Nobuntu, an internationally acclaimed female a cappella quartet from Zimbabwe, headlines this year’s Smith Concert on Nov. 4 at Transylvania University.
Performing a range of music including songs from their home country, gospel and Afro jazz, the ensemble takes the stage of Haggin Auditorium at 7 p.m. The concert is free and open to the public. Tickets are not required.
“We’re super excited to bring Nobuntu to campus this fall,” music professor Greg Partain said. “They’re in a class of their own, and they exude joy — about singing, music and life. We can all use an evening of joy.”
Their voice performances are augmented by minimal percussion, dance and traditional instruments like the mbira (thumb piano).
Nobuntu has entertained audiences at concert halls and festivals around the world to much acclaim, earning awards such as Best Musician of the Year at the Zimbabwe International Women Awards in London and the Best Imbube Group at the Bulawayo Arts Awards in Zimbabwe.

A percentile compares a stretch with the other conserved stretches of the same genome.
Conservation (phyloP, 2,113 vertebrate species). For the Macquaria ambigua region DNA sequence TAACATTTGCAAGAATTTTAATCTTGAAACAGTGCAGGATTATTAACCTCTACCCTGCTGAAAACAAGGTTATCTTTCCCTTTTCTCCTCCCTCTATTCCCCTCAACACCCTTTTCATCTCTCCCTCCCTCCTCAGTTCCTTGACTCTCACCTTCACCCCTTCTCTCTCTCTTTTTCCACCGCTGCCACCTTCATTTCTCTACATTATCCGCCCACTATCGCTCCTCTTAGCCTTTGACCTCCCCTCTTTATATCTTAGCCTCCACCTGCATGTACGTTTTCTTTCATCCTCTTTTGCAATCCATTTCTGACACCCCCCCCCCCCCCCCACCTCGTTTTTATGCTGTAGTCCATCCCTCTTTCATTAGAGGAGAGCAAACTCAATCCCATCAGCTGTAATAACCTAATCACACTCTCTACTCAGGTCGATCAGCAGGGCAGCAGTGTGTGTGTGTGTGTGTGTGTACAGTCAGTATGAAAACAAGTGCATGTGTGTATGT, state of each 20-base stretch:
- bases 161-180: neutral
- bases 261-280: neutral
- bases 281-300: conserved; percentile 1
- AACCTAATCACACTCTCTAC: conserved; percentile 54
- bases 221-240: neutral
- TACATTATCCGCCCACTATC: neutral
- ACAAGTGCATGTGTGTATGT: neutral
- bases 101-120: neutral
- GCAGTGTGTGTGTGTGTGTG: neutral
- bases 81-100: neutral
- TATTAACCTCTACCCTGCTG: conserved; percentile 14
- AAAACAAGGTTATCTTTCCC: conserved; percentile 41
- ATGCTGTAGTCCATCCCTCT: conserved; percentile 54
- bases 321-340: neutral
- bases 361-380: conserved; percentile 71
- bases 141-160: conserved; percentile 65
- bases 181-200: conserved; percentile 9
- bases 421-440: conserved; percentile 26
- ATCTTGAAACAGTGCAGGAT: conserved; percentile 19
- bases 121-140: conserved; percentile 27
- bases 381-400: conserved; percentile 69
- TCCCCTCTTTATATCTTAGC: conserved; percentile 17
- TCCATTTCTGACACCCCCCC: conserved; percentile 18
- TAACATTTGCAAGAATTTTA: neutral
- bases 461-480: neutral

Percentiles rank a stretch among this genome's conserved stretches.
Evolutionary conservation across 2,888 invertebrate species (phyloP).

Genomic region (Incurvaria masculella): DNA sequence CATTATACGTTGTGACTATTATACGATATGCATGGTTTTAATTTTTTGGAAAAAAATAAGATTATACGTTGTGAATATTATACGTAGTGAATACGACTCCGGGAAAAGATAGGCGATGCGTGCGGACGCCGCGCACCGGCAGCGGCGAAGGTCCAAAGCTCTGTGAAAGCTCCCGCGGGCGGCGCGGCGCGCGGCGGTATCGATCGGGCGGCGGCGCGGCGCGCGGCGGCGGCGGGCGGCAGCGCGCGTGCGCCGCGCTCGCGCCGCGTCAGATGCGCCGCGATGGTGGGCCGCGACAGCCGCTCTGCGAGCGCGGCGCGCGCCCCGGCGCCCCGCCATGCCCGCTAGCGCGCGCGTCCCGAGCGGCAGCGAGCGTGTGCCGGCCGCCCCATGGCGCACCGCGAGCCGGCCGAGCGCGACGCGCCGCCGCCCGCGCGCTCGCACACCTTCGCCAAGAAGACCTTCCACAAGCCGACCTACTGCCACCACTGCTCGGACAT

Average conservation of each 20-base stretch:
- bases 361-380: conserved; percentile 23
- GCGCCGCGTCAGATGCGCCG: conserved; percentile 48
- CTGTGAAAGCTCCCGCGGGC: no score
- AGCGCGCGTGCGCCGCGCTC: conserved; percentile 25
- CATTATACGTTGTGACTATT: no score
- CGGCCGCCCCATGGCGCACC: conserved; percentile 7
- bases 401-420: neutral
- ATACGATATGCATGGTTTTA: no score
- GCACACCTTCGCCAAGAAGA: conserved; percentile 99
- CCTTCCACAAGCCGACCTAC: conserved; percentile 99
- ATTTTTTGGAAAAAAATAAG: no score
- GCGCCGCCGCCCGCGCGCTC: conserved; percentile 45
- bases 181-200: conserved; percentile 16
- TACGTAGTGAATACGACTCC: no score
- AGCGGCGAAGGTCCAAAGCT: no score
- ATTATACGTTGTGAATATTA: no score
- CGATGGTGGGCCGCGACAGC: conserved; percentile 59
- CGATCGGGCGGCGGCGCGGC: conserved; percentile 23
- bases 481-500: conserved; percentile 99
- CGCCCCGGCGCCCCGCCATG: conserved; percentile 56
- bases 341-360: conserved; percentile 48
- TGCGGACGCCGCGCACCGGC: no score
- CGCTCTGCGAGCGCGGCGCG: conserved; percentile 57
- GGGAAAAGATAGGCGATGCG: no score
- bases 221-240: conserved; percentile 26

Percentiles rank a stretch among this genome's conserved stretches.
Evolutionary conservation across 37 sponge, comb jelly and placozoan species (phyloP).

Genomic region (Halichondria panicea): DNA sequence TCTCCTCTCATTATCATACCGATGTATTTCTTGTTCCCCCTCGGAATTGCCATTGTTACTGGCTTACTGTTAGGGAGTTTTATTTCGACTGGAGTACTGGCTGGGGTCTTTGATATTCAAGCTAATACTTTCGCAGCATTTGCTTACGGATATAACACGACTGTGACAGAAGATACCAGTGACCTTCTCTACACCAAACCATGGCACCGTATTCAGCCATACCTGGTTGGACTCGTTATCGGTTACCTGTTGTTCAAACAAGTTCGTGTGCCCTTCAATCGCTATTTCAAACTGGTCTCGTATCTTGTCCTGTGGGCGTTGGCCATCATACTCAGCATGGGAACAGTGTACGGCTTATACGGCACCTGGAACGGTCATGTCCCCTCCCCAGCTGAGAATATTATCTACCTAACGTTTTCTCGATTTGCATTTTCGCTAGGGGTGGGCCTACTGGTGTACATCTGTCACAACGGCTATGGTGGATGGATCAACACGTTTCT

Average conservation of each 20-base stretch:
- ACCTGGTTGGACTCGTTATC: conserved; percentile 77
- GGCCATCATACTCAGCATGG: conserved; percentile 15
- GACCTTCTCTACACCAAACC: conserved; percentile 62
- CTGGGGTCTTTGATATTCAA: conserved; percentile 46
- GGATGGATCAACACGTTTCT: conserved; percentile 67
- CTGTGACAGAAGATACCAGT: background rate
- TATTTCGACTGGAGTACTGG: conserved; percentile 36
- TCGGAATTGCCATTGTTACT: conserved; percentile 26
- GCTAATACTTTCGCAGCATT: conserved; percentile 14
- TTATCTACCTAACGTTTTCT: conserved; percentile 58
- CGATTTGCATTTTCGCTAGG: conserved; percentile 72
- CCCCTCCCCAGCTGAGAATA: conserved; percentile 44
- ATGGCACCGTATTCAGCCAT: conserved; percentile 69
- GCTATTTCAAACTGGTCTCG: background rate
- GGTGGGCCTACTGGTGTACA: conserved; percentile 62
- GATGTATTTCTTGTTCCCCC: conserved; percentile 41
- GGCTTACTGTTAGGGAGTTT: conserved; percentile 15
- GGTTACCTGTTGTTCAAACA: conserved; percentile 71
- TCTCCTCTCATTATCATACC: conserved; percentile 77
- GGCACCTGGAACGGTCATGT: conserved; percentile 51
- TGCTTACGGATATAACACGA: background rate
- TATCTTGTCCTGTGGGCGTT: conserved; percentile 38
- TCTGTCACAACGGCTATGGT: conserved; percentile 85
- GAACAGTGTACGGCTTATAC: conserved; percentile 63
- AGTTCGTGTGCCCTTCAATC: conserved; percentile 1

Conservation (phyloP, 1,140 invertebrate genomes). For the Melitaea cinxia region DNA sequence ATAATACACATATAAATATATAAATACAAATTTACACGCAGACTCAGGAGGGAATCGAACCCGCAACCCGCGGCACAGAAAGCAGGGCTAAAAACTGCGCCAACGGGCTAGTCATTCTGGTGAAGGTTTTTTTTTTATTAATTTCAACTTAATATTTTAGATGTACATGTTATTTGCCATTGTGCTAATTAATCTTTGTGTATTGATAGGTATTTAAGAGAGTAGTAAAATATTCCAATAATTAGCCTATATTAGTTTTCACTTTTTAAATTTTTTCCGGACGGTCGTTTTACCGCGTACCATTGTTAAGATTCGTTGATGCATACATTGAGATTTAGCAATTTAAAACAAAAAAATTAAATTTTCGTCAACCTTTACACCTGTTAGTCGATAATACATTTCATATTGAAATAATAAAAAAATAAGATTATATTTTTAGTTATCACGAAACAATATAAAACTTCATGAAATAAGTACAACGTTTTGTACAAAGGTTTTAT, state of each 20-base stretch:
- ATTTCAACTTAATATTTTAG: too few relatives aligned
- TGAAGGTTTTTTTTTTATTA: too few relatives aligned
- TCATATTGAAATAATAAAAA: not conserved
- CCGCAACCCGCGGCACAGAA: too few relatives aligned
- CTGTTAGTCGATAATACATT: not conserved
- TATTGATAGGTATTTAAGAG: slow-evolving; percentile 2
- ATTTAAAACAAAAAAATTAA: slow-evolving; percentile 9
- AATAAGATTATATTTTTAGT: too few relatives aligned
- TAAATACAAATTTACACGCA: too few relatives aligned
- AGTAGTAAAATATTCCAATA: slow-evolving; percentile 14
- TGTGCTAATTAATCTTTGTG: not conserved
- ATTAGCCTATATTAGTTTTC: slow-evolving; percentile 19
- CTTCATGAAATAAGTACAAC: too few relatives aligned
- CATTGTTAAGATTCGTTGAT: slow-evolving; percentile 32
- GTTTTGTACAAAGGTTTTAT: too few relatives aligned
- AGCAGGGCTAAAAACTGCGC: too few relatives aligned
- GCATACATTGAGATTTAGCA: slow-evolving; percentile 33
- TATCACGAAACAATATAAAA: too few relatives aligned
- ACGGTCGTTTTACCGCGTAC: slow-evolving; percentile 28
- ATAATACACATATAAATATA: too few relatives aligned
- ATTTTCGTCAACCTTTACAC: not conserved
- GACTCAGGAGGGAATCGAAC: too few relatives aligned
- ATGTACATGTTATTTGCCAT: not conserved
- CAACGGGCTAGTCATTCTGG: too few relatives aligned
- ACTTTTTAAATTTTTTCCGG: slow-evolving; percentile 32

“The word Nobuntu is an African concept that values humbleness, love, unity and family from a woman’s perspective,” according to the group’s bio, which also stresses their belief in the importance of music as a vehicle for change. “The ensemble represents a new generation of young African women singers who celebrate and preserve their culture, beauty and heritage through art.”
Nobuntu frequently appears on TV and radio and has released three recordings in the past decade: “Thina,” “Ekhaya” and “Obabes.”
The Smith Concert Series was created in 2007 by Dorothy J. Smith ’42 to bring premier musicians to Transylvania. Named after Dorothy and her husband Fred K. Smith ’40, the series has featured performers such as Canadian Brass, the American Spiritual Ensemble, Home Free, the Kronos Quartet, Eileen Ivers and Tiempo Libre.
Top photo by Stuart Wolferman